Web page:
Kids of Appetite by David Arnold. Viking Books, 2016.
Guys, guys, it’s my first ARC review! How cool is that?? I got this ARC from winning the Barnes & Noble B-Fest trivia contest. This is the second novel by David Arnold, the first being Mosquitoland, which I read and reviewed a few months ago. Kids of Appetite will be released on September 20.
I didn’t enjoy this book as much as I did Mosquitoland, though the two are not connected in any way. This book features two different narrators: Vic, a boy who has Moebius syndrome, a neurological disorder that causes facial paralysis; and Mad, an orphan who now lives with her senile grandmother and abusive uncle. These two meet when Vic runs away from home and joins the rag-tag group Mad hangs with, which includes two brothers who are Congolese refugees and a spunky eleven-year-old redhead who has been taken in by the eldest brother, Baz. What makes Vic run away is a marriage proposal he witnesses in his dining room: Vic’s father died of cancer a year earlier, and he is not ok with his mom getting engaged to a guy with less-than-awesome habits and children who bully Vic. So Vic grabs his father’s ashes and leaves. When he opens the urn on his favorite dock to spread his father’s ashes in the river, Vic discovers a note his father wrote to Vic’s mom: a note that asks her to scatter his ashes in various significant places. And so Vic’s quest begins, with the help of his new friends.
Fans of John Green will love David Arnold. His characters are witty beyond their years, to some criticism. There were moments I felt this trendy, forced teenage quirkiness was getting old, but generally it did not bother me too badly. What bothered me instead was that the story would have been better told by only one point of view. The reason Mosquitoland was such a strong book was because the narrative voice of the main character was strong. It carried the story. This book had a similar strong voice in Vic, but there was almost too much going on. By the end, I wasn’t sure if this was supposed to be a story of forgiveness between mother and son, acceptance of people different than you, how to deal with grief, falling in love for the first time, or coming-of-age. That’s not to say a single book can’t handle all of those issues well, but this book felt too scattered to me, and it would have been stronger, I think, if it cut down on some of the things it was trying to accomplish. I think the simplest and most effective solution would be to just have Vic as the narrator; I was never really drawn to Mad’s narration like I was to Vic’s, and his sections drove the story more than Mad’s.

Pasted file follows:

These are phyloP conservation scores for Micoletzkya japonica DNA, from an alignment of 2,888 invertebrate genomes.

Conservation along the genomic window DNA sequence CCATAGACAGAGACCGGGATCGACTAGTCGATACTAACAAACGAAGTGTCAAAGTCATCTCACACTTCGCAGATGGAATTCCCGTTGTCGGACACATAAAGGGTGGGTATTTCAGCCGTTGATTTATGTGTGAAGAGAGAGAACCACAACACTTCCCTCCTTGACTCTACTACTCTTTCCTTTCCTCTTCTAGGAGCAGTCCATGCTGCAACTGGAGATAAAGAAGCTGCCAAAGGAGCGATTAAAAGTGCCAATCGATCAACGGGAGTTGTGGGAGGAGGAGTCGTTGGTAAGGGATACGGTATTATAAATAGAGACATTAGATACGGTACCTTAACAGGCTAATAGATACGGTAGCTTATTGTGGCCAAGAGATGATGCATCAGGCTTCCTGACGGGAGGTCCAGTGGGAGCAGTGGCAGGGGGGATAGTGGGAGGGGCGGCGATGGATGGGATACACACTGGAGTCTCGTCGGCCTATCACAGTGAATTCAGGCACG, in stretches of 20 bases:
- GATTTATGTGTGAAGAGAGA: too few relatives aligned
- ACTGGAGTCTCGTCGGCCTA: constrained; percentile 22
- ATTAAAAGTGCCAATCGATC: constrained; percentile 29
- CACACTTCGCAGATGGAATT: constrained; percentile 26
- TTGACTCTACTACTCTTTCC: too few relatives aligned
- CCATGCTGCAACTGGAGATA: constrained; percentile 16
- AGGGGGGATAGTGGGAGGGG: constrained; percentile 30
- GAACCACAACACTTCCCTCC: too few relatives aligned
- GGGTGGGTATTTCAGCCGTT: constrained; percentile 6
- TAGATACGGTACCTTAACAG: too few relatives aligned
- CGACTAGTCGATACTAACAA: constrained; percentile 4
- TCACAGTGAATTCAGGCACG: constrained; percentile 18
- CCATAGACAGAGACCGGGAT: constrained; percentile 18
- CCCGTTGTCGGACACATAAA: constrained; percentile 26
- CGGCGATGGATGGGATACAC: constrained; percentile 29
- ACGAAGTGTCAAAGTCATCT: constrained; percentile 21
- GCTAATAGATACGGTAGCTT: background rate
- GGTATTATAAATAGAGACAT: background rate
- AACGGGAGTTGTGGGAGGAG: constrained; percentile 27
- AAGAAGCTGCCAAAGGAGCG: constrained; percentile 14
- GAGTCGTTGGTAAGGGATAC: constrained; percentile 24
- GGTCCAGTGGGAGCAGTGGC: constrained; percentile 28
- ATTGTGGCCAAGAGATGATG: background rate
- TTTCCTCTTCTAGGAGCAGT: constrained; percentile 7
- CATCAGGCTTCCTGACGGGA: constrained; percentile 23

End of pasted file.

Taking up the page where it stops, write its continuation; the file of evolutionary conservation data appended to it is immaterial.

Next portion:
The story is also a frame narrative. At the beginning of each chapter, Vic and Mad are being questioned by the police about some yet-to-be-revealed crime that was committed by one of their group members. Then the chapters shift and flash back to the main story, where you start to learn more about the characters and their life situations, as well as why they end up in the police station eventually. I like the way this plot was structured; it was very effective to use the police interrogations as teasers for further plot points, because you start to guess at what might happen, and there is of course, a twist. (No spoilers).
I think that teenagers would generally like this book. This is actually one of the first cases in which I felt as if my age did a disservice to the reading. I realized this early on when I immediately started worrying about Vic’s mother despite the fact that Vic rarely even thinks of her after running away. She’s rarely mentioned, but the whole time I was like, “Kid, what are you doing, your mother is going probably going crazy right now!” I was so worried about his mom, as he was so not worried about his mom. I honestly don’t think the thought would have occurred to me if I had read this book as a high-schooler.
But it’s more than that, too. The letter to Vic’s mom telling her where to spread her husband’s ashes was an extremely touching, romantic, and heartbreaking letter, and the places he listed were all significant to their relationship. He didn’t even give place names for the locations; he described them in riddle-like language so that Vic didn’t even know what they meant and had to puzzle them out (obviously his mom would have known). What also bothered me is that Vic decides that it’s his grand quest to spread his father’s ashes when clearly the job was meant for his mother. I thought: if I was Vic’s mom, I’d feel left out of a very personal, important sense of closure. This didn’t even occur to Vic until like 80 pages later. He should have realized it right after reading the letter, considering how the intimately the letter had been written to her! I guess Vic believed that if his mother hadn’t yet done the task, maybe she never was going to, and then she got engaged and therefore didn’t care. But that’s not how Vic’s mother struck me. I think she just needed some time. Everyone grieves differently. It was such an immature thing to do to not stop and think about how this action would have effected his mother.
The general feel of this book was definitely empowering to teens. It draws many parallels to The Outsiders, which is Mad’s favorite book, and she quotes it a lot. It paints teens as strong people who have the wit and resiliency to get through some extremely tough shit. Teenage readers would respond really well to this, and many need this kind of empowering lit. But as an adult reader, you can definitely see through to their immaturity, which was why this was an interesting and complex read. David Arnold understands teens.
I give this book 3/5 stars. Recommended for John Green fans (and S.E. Hinton fans), and moreso for teens.